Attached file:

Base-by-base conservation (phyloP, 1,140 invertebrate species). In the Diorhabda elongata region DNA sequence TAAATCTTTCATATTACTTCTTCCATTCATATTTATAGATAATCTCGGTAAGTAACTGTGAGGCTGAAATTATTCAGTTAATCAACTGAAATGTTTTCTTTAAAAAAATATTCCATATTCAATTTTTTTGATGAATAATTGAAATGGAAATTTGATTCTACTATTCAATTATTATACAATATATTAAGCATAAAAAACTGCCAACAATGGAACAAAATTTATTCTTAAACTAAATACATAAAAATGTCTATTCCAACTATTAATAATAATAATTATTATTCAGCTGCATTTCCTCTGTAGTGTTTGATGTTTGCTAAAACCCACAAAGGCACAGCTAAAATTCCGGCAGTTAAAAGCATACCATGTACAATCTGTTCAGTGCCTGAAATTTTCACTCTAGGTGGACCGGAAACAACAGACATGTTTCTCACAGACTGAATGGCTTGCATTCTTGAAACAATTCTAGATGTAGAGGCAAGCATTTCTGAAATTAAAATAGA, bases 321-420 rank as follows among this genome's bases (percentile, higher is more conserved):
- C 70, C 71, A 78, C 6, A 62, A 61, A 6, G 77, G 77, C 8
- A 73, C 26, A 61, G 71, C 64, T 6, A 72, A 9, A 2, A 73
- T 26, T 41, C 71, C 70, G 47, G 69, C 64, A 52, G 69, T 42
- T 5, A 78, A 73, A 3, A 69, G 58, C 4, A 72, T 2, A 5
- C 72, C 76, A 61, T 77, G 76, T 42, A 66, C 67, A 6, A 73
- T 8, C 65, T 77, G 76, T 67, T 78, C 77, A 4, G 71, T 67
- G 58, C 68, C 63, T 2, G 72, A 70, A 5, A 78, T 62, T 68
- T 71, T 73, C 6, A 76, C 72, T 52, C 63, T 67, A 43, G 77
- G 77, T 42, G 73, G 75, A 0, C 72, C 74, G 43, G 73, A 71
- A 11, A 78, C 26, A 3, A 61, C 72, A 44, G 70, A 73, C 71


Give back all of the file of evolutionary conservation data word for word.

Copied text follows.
Base-by-base conservation (phyloP, 1,140 invertebrate species). In the Diorhabda elongata region DNA sequence TAAATCTTTCATATTACTTCTTCCATTCATATTTATAGATAATCTCGGTAAGTAACTGTGAGGCTGAAATTATTCAGTTAATCAACTGAAATGTTTTCTTTAAAAAAATATTCCATATTCAATTTTTTTGATGAATAATTGAAATGGAAATTTGATTCTACTATTCAATTATTATACAATATATTAAGCATAAAAAACTGCCAACAATGGAACAAAATTTATTCTTAAACTAAATACATAAAAATGTCTATTCCAACTATTAATAATAATAATTATTATTCAGCTGCATTTCCTCTGTAGTGTTTGATGTTTGCTAAAACCCACAAAGGCACAGCTAAAATTCCGGCAGTTAAAAGCATACCATGTACAATCTGTTCAGTGCCTGAAATTTTCACTCTAGGTGGACCGGAAACAACAGACATGTTTCTCACAGACTGAATGGCTTGCATTCTTGAAACAATTCTAGATGTAGAGGCAAGCATTTCTGAAATTAAAATAGA, bases 321-420 rank as follows among this genome's bases (percentile, higher is more conserved):
- C 70, C 71, A 78, C 6, A 62, A 61, A 6, G 77, G 77, C 8
- A 73, C 26, A 61, G 71, C 64, T 6, A 72, A 9, A 2, A 73
- T 26, T 41, C 71, C 70, G 47, G 69, C 64, A 52, G 69, T 42
- T 5, A 78, A 73, A 3, A 69, G 58, C 4, A 72, T 2, A 5
- C 72, C 76, A 61, T 77, G 76, T 42, A 66, C 67, A 6, A 73
- T 8, C 65, T 77, G 76, T 67, T 78, C 77, A 4, G 71, T 67
- G 58, C 68, C 63, T 2, G 72, A 70, A 5, A 78, T 62, T 68
- T 71, T 73, C 6, A 76, C 72, T 52, C 63, T 67, A 43, G 77
- G 77, T 42, G 73, G 75, A 0, C 72, C 74, G 43, G 73, A 71
- A 11, A 78, C 26, A 3, A 61, C 72, A 44, G 70, A 73, C 71